The composition of the invention may be used beneficially to seal fissures and crevices in stone or rock or other subterranean formations or with any soil including silt, sands, loams, clays, etc., both naturally occurring and those which have been processed by mining, washing, etc., such as bentonite, kaolinite and the like. Soil mixtures are also within the scope of the invention, including such materials as oil well drilling muds. Thus, the term soil is used herein in a broad sense and expressions such as ground and earth are employed to denote the solid surface of the earth and its interior.
Heretofore the most important shortcoming of gelled polymeric material after its application to earth strata was its tendency to shrink and consequently crack upon drying. This result occurs only in those applications in which the gel is subjected to prolonged drying. Because one of the most important advantages flowing from the use of the water-insolubilized polymeric gel is the impermeable barrier formed, the disadvantages of any tendency to cracking of the barrier are obvious. I have discovered that by dissolving a substantial amount of watersoluble inorganic salts, i.e., at least 10% by weight based on the weight of the polymerizable grout solution which is to be employed in impermeabilizing the earthen area, that the impermeabilized gel has a surprising resistance to drying out and cracking. The salts and the amounts thereof which are used are such as to be fully soluble and capable of forming molecular compounds (hydrates) with water so that under conditions which tend. to dry the gel, the salts do not precipitate and consequently do not embrittle and crack the unity of the gel. It is believed that the advantageous effect of hydrate-forming salts resides in the fact that they resist the tendency to precipitate out of solution. This is apparently due to their nature which enables them to retain substantial quantities of water. The inorganic salts which may be: useful for this purpose are the hydrate-forming salts of the alkali earth metals such as magnesium, calcium, barium, strontium, etc., as well as aluminum and chromium. Although other water-soluble salts (e.g., alkali metal nitrates, chlorides, etc.) may decrease the extent of water loss, they tend to precipitate as drying proceeds, forming a brittle, cracked, flaky gel instead of retaining the desired. flexible structure. Suitable salts of these metals include the chlorides, chlorates, bromides, iodides, the nitrates, the sulfates, and the like. Illustrative of the specific salts of this type which may be employed are calcium chloride, strontium chloride, calcium nitrate, magnesium chloride, magnesium chlorate, magnesium bromide, magnesium borate, magnesium ammonium phosphate, aluminum. sulfate, chromium sulfate, magnesium bromide, calcium sulfate, aluminum nitrate, calcium iodide, and the like. The minimum amount of such salts considered necessary in order to impart sufficient inhibition of the gel against drying is about 10 weight percent based on the weight of the polymerizable aqueous solution. From this lower amount, quantities of up to by weight may be usefully employed for some applications. In general the preferred amounts of inorganic salt employed are within the range of from about 15 weight percent to 60 weight percent based on the weight of the grouting solution. EX- pressed alternately, the quantity of inorganic salt of the kind described should be present in preferred quantities in the weight ratio to polymerizable monomers of from about 1.5 :1 to about 12:1, respectively. If a polymerizable monomer concentration of is used, the preferred maximum weight ratio of salt to monomer is about 6:1. When monomer concentrations as low as 5% are employed, the preferred maximum weight ratio of salt to monomer may be as high as 12:1.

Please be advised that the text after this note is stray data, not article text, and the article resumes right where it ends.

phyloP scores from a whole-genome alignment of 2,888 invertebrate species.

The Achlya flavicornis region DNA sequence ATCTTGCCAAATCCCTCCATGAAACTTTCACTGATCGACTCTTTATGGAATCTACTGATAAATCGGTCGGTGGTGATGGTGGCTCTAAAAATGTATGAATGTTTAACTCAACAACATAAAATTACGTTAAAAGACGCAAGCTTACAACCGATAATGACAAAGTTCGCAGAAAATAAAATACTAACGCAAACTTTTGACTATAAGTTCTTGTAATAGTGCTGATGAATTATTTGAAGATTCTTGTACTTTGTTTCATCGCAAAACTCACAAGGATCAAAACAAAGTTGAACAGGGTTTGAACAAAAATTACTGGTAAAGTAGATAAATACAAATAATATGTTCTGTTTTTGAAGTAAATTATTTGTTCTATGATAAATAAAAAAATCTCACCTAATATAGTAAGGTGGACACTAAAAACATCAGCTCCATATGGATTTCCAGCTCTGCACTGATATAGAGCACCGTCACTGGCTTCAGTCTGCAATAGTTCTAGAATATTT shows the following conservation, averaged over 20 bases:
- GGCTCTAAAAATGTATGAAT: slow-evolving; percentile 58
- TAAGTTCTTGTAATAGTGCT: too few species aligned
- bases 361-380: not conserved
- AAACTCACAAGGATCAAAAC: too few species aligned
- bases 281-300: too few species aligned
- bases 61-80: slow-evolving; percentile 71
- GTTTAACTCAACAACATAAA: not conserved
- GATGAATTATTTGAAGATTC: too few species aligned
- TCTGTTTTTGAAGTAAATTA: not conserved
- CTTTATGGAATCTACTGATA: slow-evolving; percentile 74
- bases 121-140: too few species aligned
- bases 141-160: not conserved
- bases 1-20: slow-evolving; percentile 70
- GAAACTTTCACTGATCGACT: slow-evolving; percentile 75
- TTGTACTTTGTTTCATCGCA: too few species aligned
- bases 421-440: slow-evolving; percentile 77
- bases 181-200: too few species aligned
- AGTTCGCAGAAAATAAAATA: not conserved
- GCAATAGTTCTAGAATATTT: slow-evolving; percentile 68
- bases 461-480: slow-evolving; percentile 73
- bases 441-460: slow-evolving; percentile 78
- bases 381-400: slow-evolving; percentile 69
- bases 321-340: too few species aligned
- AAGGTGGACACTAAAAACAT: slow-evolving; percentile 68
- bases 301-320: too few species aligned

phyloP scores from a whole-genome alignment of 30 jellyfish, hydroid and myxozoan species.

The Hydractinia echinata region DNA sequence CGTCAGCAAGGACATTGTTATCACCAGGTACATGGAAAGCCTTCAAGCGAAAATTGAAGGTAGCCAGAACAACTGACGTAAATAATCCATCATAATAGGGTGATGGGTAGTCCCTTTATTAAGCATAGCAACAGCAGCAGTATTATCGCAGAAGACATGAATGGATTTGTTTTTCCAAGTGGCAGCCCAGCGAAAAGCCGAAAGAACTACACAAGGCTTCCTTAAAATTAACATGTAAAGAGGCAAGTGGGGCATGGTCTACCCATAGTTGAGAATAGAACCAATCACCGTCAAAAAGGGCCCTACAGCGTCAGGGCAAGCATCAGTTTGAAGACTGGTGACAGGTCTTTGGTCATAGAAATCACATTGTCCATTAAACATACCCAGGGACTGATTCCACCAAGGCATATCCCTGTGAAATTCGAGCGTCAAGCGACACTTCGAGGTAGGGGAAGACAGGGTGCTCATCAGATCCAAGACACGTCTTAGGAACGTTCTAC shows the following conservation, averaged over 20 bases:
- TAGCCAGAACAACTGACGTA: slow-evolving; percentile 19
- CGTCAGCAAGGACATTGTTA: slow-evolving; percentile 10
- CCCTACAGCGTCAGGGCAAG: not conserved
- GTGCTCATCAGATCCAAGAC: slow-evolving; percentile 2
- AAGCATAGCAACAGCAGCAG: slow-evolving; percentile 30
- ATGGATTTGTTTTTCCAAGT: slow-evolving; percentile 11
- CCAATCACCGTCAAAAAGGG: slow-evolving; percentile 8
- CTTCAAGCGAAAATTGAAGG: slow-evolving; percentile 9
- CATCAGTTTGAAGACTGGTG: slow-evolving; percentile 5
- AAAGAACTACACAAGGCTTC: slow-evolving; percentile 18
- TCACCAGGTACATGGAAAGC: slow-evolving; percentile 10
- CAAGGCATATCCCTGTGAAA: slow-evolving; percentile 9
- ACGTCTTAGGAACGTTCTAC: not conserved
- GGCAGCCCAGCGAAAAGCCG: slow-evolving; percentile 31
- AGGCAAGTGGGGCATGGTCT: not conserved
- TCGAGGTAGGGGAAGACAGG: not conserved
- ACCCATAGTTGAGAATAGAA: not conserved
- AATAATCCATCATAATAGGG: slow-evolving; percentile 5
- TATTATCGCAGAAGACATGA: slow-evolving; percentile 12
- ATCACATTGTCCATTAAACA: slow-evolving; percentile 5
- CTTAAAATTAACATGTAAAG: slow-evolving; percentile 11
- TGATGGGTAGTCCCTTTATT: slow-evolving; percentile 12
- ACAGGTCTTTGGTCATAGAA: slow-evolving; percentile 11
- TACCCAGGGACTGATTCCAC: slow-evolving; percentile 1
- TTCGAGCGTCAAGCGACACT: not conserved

In practicing the invention, a copolymerizable composition containing (1) an acrylamide; (II) an alkylidene bisacrylamide having the formula:
is a hydrocarbon residue of an aldehyde and R is a member of the group consisting of hydrogen and a methyl radical; and (III) inorganic water-soluble salts of the kind and amounts hereinabove described are used in producing, with the aid of a suitable catalyst, a polymerized barrier resistant to passage of Water and other substantially inert liquids. The order of mixing these components to form the polymerizable grout solution is not critical. The catalyst is normally added last, just prior to admixture with the soil, so as to preclude premature gelation.
In addition to acrylamide itself, which is the preferred monomer for component (I) of the system, methacrylamide and N-methylol acrylamide may also be employed.